Tegrity Diagnostics

I hate when something goes bad in my car. I am not car savvy. I can change my own oil, add transmission fluid (because the old Buick tends to lose more than it uses), check the air pressure in the tires… the basics. I cannot tell you what that clunking sound is by the front left wheel. I just know that it isn’t right. I usually take it to my dad or a mechanic and voila, it’s fixed!

Sometimes, I feel the same way about technology. I know how things are supposed to work, therefore I know when something isn’t working correctly… but I don’t know exactly what is wrong or how to fix it. This happens all the time with students on personal laptops when they are trying to watch Tegrity videos for a course — usually something needs updated on their computer, but sometimes it’s hard to tell what exactly is out-of-date. That’s where Tegrity Diagnostics comes in.

Kathy showed this to me when I was having Tegrity issues on my computer. Tegrity Diagnostics is a service provided by Tegrity that checks your computer to make sure you have everything in working order. All of the items on the list must be in working order for Tegrity to work — if you have a red X next to something, it means you need to do an update (or possibly switch your internet browser).

Screenshot of Tegrity Diagnostics

You can see that my computer is all set to play Tegrity videos (I didn’t think to take a screenshot until after my red X went away). Some of these items can’t be changed by you and are dependent on the kind of computer you are using. But some are super easy to change to get your Tegrity videos working.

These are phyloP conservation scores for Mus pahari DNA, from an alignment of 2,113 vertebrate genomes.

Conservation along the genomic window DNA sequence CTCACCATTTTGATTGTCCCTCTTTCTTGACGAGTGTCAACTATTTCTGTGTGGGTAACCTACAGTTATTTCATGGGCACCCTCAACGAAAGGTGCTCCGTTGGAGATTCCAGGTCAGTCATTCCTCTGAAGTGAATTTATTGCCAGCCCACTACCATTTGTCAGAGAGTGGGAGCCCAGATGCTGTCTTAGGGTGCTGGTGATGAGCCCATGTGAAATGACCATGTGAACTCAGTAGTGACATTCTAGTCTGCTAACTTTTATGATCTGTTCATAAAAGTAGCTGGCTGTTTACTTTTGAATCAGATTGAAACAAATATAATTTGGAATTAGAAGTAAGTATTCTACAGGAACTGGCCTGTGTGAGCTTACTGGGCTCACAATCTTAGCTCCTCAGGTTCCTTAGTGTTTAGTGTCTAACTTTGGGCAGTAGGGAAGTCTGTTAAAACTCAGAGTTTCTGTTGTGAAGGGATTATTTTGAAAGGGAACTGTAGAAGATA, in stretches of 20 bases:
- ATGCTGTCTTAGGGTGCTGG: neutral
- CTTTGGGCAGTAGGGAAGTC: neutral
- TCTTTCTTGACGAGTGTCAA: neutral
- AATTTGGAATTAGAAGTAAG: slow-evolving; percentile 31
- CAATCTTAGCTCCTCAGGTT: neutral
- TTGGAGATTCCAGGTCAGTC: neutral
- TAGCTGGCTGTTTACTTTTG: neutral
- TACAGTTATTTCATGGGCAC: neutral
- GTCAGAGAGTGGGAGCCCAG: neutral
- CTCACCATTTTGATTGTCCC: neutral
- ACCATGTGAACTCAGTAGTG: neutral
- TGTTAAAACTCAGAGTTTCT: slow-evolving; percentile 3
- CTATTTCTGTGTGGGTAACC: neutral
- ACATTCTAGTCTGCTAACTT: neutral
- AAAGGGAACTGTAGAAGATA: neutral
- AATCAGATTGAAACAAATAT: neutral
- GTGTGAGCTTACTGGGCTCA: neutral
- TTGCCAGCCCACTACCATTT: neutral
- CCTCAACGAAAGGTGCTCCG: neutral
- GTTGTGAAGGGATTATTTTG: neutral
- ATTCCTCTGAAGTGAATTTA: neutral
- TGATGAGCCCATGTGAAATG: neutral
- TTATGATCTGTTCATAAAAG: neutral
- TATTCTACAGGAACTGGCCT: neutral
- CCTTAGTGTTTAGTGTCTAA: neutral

Web Browser: We recommend you use Firefox for your internet browser, but you can also use Chrome and Safari. Just make sure you’re running a recent version of the browser.

Enabling Cookies: Here is a great resource for enabling cookies in nearly every browser type and version.

Javascript: This is a great website for learning how to enable Javascript on your computer.

Windows Media Player: You can download Windows Media Player at the official Microsoft website. If you need the Windows Media Player plugin, please check in the add-ons for your browser.

Pretty nifty, eh? So, the next time you’re struggling with a Tegrity video, check out the Tegrity Diagnostics website for a quick check into what could be causing the problem.

eLearning @ Centralia College
Kirk Library
elearning@centralia.edu
360.736.7391 ext672

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